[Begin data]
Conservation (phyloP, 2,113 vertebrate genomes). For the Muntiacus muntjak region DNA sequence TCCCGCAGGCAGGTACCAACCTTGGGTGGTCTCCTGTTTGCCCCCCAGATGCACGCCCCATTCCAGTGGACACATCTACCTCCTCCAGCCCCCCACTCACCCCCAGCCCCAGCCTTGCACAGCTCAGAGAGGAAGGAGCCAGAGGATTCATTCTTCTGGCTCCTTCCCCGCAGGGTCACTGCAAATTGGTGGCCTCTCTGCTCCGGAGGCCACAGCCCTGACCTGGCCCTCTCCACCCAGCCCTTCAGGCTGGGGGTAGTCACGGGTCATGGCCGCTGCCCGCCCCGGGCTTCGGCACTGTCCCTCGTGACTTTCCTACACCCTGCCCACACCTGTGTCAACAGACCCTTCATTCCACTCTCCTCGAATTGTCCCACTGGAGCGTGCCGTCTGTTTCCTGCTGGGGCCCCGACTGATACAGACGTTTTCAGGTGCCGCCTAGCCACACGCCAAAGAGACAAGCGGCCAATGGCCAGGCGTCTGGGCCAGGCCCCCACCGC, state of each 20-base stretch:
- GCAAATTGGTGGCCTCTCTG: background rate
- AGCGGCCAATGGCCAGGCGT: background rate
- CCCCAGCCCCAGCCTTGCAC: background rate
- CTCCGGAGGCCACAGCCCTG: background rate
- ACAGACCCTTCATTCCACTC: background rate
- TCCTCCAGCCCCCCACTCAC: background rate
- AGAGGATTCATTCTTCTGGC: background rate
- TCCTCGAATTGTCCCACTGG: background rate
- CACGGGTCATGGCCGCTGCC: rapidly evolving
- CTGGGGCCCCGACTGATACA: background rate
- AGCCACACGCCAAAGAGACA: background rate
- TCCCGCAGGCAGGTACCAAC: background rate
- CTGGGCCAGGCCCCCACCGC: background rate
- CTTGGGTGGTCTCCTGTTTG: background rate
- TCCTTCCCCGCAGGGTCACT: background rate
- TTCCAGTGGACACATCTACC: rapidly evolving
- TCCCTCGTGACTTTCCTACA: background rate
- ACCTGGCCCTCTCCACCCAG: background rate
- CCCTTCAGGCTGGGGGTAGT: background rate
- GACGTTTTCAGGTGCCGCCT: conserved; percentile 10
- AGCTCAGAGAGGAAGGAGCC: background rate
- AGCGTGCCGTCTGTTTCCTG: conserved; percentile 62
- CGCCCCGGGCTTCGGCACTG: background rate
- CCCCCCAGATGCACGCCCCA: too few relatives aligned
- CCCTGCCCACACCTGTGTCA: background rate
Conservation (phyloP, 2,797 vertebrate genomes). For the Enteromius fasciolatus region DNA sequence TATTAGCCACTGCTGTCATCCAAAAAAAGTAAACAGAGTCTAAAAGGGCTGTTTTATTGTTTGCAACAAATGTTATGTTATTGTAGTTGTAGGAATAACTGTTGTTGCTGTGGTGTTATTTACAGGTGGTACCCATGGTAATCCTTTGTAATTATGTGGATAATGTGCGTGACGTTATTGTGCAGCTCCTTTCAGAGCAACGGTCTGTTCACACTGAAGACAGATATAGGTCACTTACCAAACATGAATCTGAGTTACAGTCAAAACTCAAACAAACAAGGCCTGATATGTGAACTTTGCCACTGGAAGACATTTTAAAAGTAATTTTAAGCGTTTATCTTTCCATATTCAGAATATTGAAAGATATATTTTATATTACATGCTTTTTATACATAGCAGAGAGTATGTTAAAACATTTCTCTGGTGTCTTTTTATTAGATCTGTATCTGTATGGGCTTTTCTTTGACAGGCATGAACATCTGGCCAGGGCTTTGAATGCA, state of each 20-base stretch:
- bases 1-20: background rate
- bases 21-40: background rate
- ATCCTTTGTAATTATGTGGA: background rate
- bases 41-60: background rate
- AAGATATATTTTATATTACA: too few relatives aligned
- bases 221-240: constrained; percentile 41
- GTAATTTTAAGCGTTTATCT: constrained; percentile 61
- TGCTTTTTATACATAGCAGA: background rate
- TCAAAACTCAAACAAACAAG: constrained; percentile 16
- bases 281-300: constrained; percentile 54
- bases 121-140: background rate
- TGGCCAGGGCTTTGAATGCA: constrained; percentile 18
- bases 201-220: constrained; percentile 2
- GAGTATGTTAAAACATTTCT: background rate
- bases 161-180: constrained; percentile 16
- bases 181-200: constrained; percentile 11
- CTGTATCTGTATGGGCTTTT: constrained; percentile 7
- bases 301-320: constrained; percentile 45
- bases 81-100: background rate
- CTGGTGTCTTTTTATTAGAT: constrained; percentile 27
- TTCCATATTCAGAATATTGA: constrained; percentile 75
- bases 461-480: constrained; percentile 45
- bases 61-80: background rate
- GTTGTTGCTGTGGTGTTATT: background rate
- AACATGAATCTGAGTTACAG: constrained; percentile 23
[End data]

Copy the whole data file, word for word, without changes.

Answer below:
Conservation (phyloP, 2,113 vertebrate genomes). For the Muntiacus muntjak region DNA sequence TCCCGCAGGCAGGTACCAACCTTGGGTGGTCTCCTGTTTGCCCCCCAGATGCACGCCCCATTCCAGTGGACACATCTACCTCCTCCAGCCCCCCACTCACCCCCAGCCCCAGCCTTGCACAGCTCAGAGAGGAAGGAGCCAGAGGATTCATTCTTCTGGCTCCTTCCCCGCAGGGTCACTGCAAATTGGTGGCCTCTCTGCTCCGGAGGCCACAGCCCTGACCTGGCCCTCTCCACCCAGCCCTTCAGGCTGGGGGTAGTCACGGGTCATGGCCGCTGCCCGCCCCGGGCTTCGGCACTGTCCCTCGTGACTTTCCTACACCCTGCCCACACCTGTGTCAACAGACCCTTCATTCCACTCTCCTCGAATTGTCCCACTGGAGCGTGCCGTCTGTTTCCTGCTGGGGCCCCGACTGATACAGACGTTTTCAGGTGCCGCCTAGCCACACGCCAAAGAGACAAGCGGCCAATGGCCAGGCGTCTGGGCCAGGCCCCCACCGC, state of each 20-base stretch:
- GCAAATTGGTGGCCTCTCTG: background rate
- AGCGGCCAATGGCCAGGCGT: background rate
- CCCCAGCCCCAGCCTTGCAC: background rate
- CTCCGGAGGCCACAGCCCTG: background rate
- ACAGACCCTTCATTCCACTC: background rate
- TCCTCCAGCCCCCCACTCAC: background rate
- AGAGGATTCATTCTTCTGGC: background rate
- TCCTCGAATTGTCCCACTGG: background rate
- CACGGGTCATGGCCGCTGCC: rapidly evolving
- CTGGGGCCCCGACTGATACA: background rate
- AGCCACACGCCAAAGAGACA: background rate
- TCCCGCAGGCAGGTACCAAC: background rate
- CTGGGCCAGGCCCCCACCGC: background rate
- CTTGGGTGGTCTCCTGTTTG: background rate
- TCCTTCCCCGCAGGGTCACT: background rate
- TTCCAGTGGACACATCTACC: rapidly evolving
- TCCCTCGTGACTTTCCTACA: background rate
- ACCTGGCCCTCTCCACCCAG: background rate
- CCCTTCAGGCTGGGGGTAGT: background rate
- GACGTTTTCAGGTGCCGCCT: conserved; percentile 10
- AGCTCAGAGAGGAAGGAGCC: background rate
- AGCGTGCCGTCTGTTTCCTG: conserved; percentile 62
- CGCCCCGGGCTTCGGCACTG: background rate
- CCCCCCAGATGCACGCCCCA: too few relatives aligned
- CCCTGCCCACACCTGTGTCA: background rate
Conservation (phyloP, 2,797 vertebrate genomes). For the Enteromius fasciolatus region DNA sequence TATTAGCCACTGCTGTCATCCAAAAAAAGTAAACAGAGTCTAAAAGGGCTGTTTTATTGTTTGCAACAAATGTTATGTTATTGTAGTTGTAGGAATAACTGTTGTTGCTGTGGTGTTATTTACAGGTGGTACCCATGGTAATCCTTTGTAATTATGTGGATAATGTGCGTGACGTTATTGTGCAGCTCCTTTCAGAGCAACGGTCTGTTCACACTGAAGACAGATATAGGTCACTTACCAAACATGAATCTGAGTTACAGTCAAAACTCAAACAAACAAGGCCTGATATGTGAACTTTGCCACTGGAAGACATTTTAAAAGTAATTTTAAGCGTTTATCTTTCCATATTCAGAATATTGAAAGATATATTTTATATTACATGCTTTTTATACATAGCAGAGAGTATGTTAAAACATTTCTCTGGTGTCTTTTTATTAGATCTGTATCTGTATGGGCTTTTCTTTGACAGGCATGAACATCTGGCCAGGGCTTTGAATGCA, state of each 20-base stretch:
- bases 1-20: background rate
- bases 21-40: background rate
- ATCCTTTGTAATTATGTGGA: background rate
- bases 41-60: background rate
- AAGATATATTTTATATTACA: too few relatives aligned
- bases 221-240: constrained; percentile 41
- GTAATTTTAAGCGTTTATCT: constrained; percentile 61
- TGCTTTTTATACATAGCAGA: background rate
- TCAAAACTCAAACAAACAAG: constrained; percentile 16
- bases 281-300: constrained; percentile 54
- bases 121-140: background rate
- TGGCCAGGGCTTTGAATGCA: constrained; percentile 18
- bases 201-220: constrained; percentile 2
- GAGTATGTTAAAACATTTCT: background rate
- bases 161-180: constrained; percentile 16
- bases 181-200: constrained; percentile 11
- CTGTATCTGTATGGGCTTTT: constrained; percentile 7
- bases 301-320: constrained; percentile 45
- bases 81-100: background rate
- CTGGTGTCTTTTTATTAGAT: constrained; percentile 27
- TTCCATATTCAGAATATTGA: constrained; percentile 75
- bases 461-480: constrained; percentile 45
- bases 61-80: background rate
- GTTGTTGCTGTGGTGTTATT: background rate
- AACATGAATCTGAGTTACAG: constrained; percentile 23